If You were to keep the low E as a pedal tone, yes, E aeolian no doubt.
     
  10. thevisi0nary

    thevisi0nary SS.org Regular

    Messages:
    577
    Likes Received:
    13
    Joined:
    Jan 17, 2012
    Location:
    asbury park, nj
    Thanks guys
     
  11. tyler_faith_08

    tyler_faith_08 Strings of Chaos

    Messages:
    451
    Likes Received:
    23
    Joined:
    Aug 3, 2013
    Location:
    Mobile, AL
    Ultimately, the tonality is whatever it feels most resolved to. It seems oversimplified and very plain, but effective answers sometimes happen to be that way.
     
  12. jorymil

    jorymil SS.org Regular

    Messages:
    28
    Likes Received:
    0
    Joined:
    Sep 13, 2016
    Location:
    Boston, MA
    I wouldn't worry too hard about whether the tonality is E "Aeolian" or not. When it comes to minor, it's usually not that cut-and-dried. Just call it E minor and leave it at that. You can play just about anything except for a G sharp and it'll still sound like E minor if you handle it right. And of course, you can do like you're doing and play a standard E F# G A B C D E Aeolian/Natural minor scale over it. There's tons of different scales you can use in a minor key; all depends on what sound you're going for.
     
  13. Mr. Big Noodles

    Mr. Big Noodles Theory God

    Messages:
    5,082
    Likes Received:
    902
    Joined:
    May 29, 2008
    Location:
    Los Angeles, CA
    And even then you can still have a major tonic chord in a minor key. Picardy third endings are centuries old, and pop up in rock music occasionally.

    Yes - Roundabout
     
  14. bostjan

    bostjan MicroMetal Contributor

    Messages:
    12,977
    Likes Received:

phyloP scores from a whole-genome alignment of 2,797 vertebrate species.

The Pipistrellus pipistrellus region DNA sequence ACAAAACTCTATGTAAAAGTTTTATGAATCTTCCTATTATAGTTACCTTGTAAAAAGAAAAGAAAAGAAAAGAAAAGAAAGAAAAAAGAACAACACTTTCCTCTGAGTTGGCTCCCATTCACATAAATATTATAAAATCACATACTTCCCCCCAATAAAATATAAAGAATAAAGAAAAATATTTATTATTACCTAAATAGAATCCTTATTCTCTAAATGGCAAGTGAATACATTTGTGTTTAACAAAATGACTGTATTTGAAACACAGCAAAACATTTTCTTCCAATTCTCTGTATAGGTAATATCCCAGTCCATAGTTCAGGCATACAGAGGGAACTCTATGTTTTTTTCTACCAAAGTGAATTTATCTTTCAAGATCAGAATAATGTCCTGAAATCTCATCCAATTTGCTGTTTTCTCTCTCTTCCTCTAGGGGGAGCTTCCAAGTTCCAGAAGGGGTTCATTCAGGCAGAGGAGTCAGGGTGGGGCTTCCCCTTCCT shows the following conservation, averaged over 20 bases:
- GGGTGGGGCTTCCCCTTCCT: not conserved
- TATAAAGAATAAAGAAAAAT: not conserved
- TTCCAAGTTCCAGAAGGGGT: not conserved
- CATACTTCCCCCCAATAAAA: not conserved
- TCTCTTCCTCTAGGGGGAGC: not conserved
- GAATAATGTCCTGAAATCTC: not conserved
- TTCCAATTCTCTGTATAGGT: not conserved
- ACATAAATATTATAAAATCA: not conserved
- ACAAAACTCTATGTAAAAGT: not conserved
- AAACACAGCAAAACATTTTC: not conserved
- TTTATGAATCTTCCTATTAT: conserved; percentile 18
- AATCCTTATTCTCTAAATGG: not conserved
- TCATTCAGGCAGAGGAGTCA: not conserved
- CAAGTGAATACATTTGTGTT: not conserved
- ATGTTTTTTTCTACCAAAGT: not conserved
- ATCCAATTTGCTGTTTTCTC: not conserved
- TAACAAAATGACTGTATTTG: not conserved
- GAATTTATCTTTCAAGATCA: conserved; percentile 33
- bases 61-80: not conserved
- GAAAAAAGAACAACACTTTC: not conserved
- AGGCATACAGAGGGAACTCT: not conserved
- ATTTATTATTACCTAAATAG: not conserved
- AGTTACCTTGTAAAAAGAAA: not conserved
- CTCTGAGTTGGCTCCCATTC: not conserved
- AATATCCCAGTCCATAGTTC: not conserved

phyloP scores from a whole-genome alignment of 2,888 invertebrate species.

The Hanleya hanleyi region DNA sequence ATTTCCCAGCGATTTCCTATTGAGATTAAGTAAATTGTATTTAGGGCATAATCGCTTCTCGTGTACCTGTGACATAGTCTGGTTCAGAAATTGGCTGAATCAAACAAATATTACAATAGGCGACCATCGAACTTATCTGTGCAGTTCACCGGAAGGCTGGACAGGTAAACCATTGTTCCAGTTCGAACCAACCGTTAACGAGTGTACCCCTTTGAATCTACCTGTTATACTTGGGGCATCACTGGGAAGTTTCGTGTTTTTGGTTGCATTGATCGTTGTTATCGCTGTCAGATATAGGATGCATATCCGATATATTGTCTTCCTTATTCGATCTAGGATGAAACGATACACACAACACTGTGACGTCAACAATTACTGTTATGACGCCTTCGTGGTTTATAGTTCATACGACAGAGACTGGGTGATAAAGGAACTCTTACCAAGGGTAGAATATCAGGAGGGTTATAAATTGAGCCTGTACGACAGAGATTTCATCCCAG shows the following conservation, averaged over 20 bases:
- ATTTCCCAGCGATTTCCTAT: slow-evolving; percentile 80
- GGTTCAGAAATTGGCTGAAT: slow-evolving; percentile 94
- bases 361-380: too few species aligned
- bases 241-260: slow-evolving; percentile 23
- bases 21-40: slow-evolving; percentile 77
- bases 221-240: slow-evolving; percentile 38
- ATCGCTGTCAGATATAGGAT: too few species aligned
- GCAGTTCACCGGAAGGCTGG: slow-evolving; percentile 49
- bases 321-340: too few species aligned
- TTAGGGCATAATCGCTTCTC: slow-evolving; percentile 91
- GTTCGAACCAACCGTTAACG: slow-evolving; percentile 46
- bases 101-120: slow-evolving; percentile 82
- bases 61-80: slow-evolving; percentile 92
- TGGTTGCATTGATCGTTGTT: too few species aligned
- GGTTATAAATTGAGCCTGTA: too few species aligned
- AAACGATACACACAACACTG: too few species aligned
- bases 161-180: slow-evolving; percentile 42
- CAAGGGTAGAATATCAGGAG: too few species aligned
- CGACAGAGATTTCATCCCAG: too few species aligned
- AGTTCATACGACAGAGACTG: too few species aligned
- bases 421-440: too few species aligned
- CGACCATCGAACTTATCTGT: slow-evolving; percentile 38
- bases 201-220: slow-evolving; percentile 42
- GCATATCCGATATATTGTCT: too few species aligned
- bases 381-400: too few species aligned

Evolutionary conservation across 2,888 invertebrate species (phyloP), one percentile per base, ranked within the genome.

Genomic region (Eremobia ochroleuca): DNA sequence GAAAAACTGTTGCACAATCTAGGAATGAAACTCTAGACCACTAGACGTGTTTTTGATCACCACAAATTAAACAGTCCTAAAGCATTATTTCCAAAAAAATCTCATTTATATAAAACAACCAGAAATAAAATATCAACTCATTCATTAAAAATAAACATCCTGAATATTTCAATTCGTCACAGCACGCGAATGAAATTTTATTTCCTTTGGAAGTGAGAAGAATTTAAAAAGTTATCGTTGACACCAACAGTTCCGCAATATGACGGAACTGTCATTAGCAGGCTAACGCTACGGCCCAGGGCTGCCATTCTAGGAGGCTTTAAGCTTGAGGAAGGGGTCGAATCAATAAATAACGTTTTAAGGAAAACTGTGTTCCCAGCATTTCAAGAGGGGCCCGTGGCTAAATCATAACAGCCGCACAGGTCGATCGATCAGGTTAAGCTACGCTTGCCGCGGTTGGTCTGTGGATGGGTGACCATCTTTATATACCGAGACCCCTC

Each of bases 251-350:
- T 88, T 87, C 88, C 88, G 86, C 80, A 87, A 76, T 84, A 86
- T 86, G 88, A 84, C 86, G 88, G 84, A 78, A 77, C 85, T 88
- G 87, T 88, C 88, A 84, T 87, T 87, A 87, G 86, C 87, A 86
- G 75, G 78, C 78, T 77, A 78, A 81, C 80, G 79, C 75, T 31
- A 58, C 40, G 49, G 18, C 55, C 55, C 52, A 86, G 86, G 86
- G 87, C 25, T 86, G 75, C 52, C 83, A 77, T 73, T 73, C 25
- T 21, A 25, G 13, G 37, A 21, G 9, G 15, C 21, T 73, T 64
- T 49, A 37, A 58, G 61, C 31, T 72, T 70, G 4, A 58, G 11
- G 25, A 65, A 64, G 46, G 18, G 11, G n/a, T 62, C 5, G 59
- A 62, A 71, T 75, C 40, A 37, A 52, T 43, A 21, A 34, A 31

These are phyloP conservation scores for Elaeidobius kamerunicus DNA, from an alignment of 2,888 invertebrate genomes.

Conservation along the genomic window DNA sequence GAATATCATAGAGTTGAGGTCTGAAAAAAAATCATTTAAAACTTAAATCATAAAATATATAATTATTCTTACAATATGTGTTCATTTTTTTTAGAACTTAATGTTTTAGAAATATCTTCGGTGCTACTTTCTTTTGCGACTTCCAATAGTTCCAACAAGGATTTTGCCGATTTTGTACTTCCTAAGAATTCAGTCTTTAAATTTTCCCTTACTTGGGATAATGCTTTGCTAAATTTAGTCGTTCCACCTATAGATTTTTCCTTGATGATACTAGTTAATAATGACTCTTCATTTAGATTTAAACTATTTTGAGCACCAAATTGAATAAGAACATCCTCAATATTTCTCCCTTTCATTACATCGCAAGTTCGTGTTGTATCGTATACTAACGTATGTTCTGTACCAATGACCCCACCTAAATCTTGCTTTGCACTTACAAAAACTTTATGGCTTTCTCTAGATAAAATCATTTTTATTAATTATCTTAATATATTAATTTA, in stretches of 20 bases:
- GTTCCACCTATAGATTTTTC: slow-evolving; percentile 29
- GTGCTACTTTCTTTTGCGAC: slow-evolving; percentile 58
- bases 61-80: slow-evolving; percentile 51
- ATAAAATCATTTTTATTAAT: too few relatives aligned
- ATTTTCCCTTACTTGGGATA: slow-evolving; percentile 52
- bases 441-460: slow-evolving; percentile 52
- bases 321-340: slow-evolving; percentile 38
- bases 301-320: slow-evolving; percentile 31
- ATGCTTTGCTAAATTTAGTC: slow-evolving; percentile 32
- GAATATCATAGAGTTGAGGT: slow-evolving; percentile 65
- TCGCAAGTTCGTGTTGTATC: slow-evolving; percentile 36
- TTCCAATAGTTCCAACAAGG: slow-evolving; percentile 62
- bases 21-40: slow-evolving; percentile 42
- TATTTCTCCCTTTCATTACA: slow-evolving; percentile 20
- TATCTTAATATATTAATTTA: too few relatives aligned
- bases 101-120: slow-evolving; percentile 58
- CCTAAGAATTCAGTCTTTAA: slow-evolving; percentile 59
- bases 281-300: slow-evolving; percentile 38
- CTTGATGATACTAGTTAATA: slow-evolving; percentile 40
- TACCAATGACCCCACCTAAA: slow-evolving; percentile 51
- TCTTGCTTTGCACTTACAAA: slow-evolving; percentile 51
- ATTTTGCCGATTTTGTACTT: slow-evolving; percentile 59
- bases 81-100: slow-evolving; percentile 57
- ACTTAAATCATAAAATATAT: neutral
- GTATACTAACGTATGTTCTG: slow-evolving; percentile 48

1,147
    Joined:
    Dec 7, 2005
    Location:
    St. Johnsbury, VT USA
    Well, Picardy thirds are totally different than a major chord in a repeating progression. The idea there, coming from monastic music, was that someone thought that all songs had to resolve to a major chord at the very end. The idea was adopted into secular music. I don't think there are any songs with a major tonic chord in the actual progression if the song is in a classic minor key (not going to get into enigmatic minor or weird stuff like that).

    But then you can't say "this has never happened" without someone making it happen, if only to prove you wrong...

    So, how about this progression:

    Dsus4 Gm Fmaj Dsus2 Asus2 Dmaj

    IDK, sounds almost passable...

    There must be something already studied about this sort of thing...maybe you can help me out. Still pretty weird, though, IMO.
     
  15. Mr. Big Noodles

    Mr. Big Noodles Theory God

    Messages:
    5,082
    Likes Received:
    902
    Joined:
    May 29, 2008
    Location:
    Los Angeles, CA
    Sure. They are used specifically at points of formal closure, i.e. cadences. Arguably, chord loopy stuff does not have cadences. I wouldn't include the picardy third cadence in a discussion of chord loops though. After all, cadence has more to do with phrase boundaries than it does harmony.
     
  16. DudeManBrother

    DudeManBrother Blames it on "the rain"

    Messages:
    371
    Likes Received:
    93
    Joined:
    May 3, 2014
    Location:
    Seattle
    Based on the notes you're playing, it's either E Phyrigian(C maj) or E Aeolian(G maj), the one note that would decide it has been omitted (F for C maj, or F# for G maj) which is cool because you could write a riff that comes before this in E Phrygian and fit the F into it, and write a riff after this with the F# to modulate into E minor of you like
     

Share This Page